How to handle rejection?

’Rejection is redirection’ – Mastin Kipp (The Daily Love)

One of my biggest enemies in dating for years has been the fear of being rejected. And I’m sure there are many of you out there facing the same problem.

The fear of rejection is one the most basic human fears. What we want most in life is to be accepted and validated and we go through a lot of trouble to avoid rejection. Sometimes it means that we try everything in our power to please others, to do things with the sole purpose of serving other people to gain their favour. Other times it means that we avoid placing ourselves in situations associated with a high risk of rejection.

The problem with rejection is that we take it as a sign of our intrinsic value. Which it is not. We are bombarded with choices every day and we have to keep saying ’no’ to non-essential requests so we can function properly. Rejection is part of life and a very healthy part of it indeed. We belong to a system in which somebody’s ’no’ is somebody else’s ’yes’. Taken out of context, rejection hurts, but if we took the time to separate ourselves from it, we’d see that it’s a naturally occuring and beneficial phenomenon. And fearing it is like being afraid of rain: yes, you can get wet, but you certainly won’t melt!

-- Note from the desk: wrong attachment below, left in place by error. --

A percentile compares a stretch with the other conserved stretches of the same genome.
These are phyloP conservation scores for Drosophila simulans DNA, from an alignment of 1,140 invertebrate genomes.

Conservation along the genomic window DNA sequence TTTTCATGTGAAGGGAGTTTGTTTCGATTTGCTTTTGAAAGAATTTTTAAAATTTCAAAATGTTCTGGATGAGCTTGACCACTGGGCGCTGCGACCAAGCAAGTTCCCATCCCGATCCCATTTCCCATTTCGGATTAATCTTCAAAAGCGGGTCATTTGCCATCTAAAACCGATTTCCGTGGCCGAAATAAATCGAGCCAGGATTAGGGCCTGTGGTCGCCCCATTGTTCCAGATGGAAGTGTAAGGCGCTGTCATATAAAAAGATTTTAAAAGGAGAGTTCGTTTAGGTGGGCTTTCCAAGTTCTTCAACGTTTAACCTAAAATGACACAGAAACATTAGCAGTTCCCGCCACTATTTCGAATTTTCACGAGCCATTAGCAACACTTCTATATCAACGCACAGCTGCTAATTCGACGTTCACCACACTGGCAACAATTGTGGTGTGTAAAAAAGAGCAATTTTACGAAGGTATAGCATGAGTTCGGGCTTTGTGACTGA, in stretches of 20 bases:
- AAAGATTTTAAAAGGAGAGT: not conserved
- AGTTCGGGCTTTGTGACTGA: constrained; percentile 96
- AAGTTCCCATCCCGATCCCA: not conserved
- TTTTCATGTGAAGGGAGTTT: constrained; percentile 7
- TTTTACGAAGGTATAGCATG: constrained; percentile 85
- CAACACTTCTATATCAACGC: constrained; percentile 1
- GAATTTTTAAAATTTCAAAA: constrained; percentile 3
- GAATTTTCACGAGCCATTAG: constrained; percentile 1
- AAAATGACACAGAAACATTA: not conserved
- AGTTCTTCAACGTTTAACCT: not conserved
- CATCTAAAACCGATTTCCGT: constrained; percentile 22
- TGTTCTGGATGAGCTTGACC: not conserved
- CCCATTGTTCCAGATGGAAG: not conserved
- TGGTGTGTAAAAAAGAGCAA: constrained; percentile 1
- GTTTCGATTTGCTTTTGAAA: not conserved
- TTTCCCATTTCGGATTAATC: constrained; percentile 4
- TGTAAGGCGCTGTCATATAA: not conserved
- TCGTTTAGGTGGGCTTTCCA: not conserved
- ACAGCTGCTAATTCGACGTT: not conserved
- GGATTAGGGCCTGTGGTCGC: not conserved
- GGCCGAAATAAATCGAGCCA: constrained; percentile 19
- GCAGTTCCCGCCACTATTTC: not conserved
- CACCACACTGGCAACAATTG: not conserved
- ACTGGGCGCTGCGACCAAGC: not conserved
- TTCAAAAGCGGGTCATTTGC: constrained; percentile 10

The truth is we can’t run away from rejection all our lives, even if we become masters at dodging it. And when that rejection finally hits us, it hurts about a million times more than it should. But how do we face our fear of rejection?

I once read about this guy, Jia Jiang, who subjected himself to a multitude of situations likely to result in rejection, so he could become immune to it, calling it ’rejection therapy’.

My rejection therapy taught me that the worst they can say is no is actually not true.’ he writes on his blog, Fearbuster ’In fact, the worst they can say is you didn’t even ask. It implies I said “no” to myself before others could reject me. If I have a good reason, it is my duty to step out of my own comfort zone to ask, no matter how difficult and impossible the request is.’

I’d like to point out that dating is by all means the kind of activity that will send lots of rejections your way. So why not get used to it? Start collecting rejections, set a target for how many rejections you want to achieve a week, send out crazy messages to people and see what happens?

From experience, I will say that, against all odds, some of my crazy requests ended up in success. For instance, once I invited a guy to join me in the park and practice catching and throwing for softball and he said yes. And he gave me some really good tips. Another time I asked a guy to join me at an awkward art exhibition and the answer was again yes. And we are now in a relationship.

I think you’ll find out that the more you’re looking for rejection, the more times you’ll get a ’yes’ instead. And if not, then you’re a step closer to your goal: becoming fear of rejection free!

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